I learned only today of the October 14th death the the Most Rev. James J. Daly, DD Auxiliary Bishop of Rockville Centre, NY. He was 92. I grew up in that diocese and Bishop Daly (whose gentle demeanor and soft-spokeness earned him the ironic nickname “tiger”) was the bishop who confirmed me in 1977. In fact, he had only just become a bishop the same month. His first confirmation was, fittingly, for the parish where he had served as pastor up until becoming a bishop but ours was only the second time he had administered the sacrament of Confirmation.
The right-hand man to Bishop John McGann for years, Daly also served as dean of the Seminary of the Immaculate Conception in Huntington and was in charge of helping decide which parishes priests would serve in. Yet colleagues said he was unassuming and humble, and was happiest being a parish priest.
Daly was born in the Bronx, grew up in Jamaica, Queens attended a Catholic high school, and studied for the priesthood at the seminary in Huntington. His experience as a priest on Long Island started before the local diocese existed. When he was ordained in 1948, Nassau, Suffolk, Queens and Brooklyn made up the Diocese of Brooklyn. Nine years later, Nassau and Suffolk were carved out to create the Diocese of Rockville Centre. In 1958, Daly was assigned to the seminary, where he rose to the post of dean. By 1972, he was named pastor of St. Boniface parish in Elmont. By many accounts, it was one of the happiest times of his life. But the church hierarchy also needed him, and in 1977 Bishop John McGann requested that he be named auxiliary bishop. He eventually rose to vicar general, the No. 2 post in the diocese.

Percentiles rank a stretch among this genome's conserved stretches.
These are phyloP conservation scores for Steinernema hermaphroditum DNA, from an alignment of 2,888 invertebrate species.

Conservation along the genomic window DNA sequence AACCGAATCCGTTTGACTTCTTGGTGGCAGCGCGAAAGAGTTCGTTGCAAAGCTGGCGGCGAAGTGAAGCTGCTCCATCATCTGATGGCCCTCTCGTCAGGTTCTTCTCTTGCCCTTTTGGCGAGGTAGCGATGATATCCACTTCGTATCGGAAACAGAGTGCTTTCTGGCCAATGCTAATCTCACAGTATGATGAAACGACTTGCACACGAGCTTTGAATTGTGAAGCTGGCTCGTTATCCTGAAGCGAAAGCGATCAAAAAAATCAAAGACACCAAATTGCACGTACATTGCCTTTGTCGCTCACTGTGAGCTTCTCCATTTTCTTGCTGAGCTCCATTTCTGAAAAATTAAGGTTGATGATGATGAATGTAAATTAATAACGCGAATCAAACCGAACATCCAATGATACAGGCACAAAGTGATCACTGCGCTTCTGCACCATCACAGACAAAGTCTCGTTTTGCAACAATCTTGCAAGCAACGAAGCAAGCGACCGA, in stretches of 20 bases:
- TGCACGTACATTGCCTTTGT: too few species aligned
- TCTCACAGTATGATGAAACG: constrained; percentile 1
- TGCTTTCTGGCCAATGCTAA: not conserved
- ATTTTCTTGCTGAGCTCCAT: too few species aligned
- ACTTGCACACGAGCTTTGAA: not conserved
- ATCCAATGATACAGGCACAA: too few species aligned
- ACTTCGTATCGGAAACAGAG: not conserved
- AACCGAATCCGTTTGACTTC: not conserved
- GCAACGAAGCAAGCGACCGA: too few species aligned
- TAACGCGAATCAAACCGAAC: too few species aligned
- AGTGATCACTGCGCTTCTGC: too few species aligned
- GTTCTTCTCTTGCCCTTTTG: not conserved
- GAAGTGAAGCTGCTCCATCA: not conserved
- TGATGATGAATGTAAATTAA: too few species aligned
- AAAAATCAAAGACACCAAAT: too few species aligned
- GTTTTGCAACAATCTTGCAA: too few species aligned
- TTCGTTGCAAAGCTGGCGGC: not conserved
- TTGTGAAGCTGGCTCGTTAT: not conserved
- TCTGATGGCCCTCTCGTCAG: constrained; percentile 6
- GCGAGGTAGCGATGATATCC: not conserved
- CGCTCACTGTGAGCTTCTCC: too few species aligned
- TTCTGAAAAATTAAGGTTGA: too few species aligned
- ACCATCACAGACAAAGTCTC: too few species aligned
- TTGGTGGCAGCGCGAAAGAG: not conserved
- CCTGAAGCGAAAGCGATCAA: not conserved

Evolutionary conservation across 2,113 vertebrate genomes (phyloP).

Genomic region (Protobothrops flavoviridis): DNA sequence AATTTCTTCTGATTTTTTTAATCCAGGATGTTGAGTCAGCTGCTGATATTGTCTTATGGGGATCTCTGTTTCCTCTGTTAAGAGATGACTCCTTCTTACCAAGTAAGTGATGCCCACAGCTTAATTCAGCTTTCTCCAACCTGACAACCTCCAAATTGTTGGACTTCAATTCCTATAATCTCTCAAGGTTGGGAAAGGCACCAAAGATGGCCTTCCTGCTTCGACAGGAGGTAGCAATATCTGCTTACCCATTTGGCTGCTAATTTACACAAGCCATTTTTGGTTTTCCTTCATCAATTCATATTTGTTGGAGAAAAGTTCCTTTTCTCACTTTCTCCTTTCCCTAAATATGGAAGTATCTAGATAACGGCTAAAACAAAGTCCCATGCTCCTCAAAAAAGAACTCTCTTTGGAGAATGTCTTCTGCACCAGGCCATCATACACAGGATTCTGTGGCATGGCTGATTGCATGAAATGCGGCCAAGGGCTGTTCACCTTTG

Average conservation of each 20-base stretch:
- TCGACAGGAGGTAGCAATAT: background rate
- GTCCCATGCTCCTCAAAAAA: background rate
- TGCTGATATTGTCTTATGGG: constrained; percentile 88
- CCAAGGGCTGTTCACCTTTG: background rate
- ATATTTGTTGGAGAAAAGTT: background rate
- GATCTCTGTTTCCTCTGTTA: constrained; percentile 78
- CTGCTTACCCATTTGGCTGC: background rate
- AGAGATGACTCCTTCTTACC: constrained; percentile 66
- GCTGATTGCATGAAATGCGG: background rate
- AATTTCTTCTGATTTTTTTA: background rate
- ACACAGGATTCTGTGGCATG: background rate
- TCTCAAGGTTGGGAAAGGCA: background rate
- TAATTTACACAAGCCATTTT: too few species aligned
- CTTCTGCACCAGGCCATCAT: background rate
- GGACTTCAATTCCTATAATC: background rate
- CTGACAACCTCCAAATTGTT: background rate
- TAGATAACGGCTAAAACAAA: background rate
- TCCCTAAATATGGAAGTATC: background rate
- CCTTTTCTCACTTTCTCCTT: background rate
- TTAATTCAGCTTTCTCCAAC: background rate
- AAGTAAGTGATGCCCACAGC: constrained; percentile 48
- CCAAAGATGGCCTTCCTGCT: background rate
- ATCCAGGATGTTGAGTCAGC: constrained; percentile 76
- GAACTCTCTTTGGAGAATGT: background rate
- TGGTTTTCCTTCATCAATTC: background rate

Daly retired in 1996, but remained active, visiting patients in hospitals and nursing homes. He also cared for a disabled brother in the house his family had bought decades ago in Blue Point, where Daly had his first assignment as a priest, from 1948 to 1951, at Our Lady of the Snow.
His coat of arms is based on the Irish arms associated with the name Daly. It has the addition of a scallop shell, a symbol of his baptismal patron, St. James, as well as the Sacred heart, a lily and a griffin’s head. These charges represent family allusions as well as his personal devotions. Unfortunately, I do not have a full color rendering.
He was a kind, gentle and very capable pastor, priest and bishop. Requiescat in pace.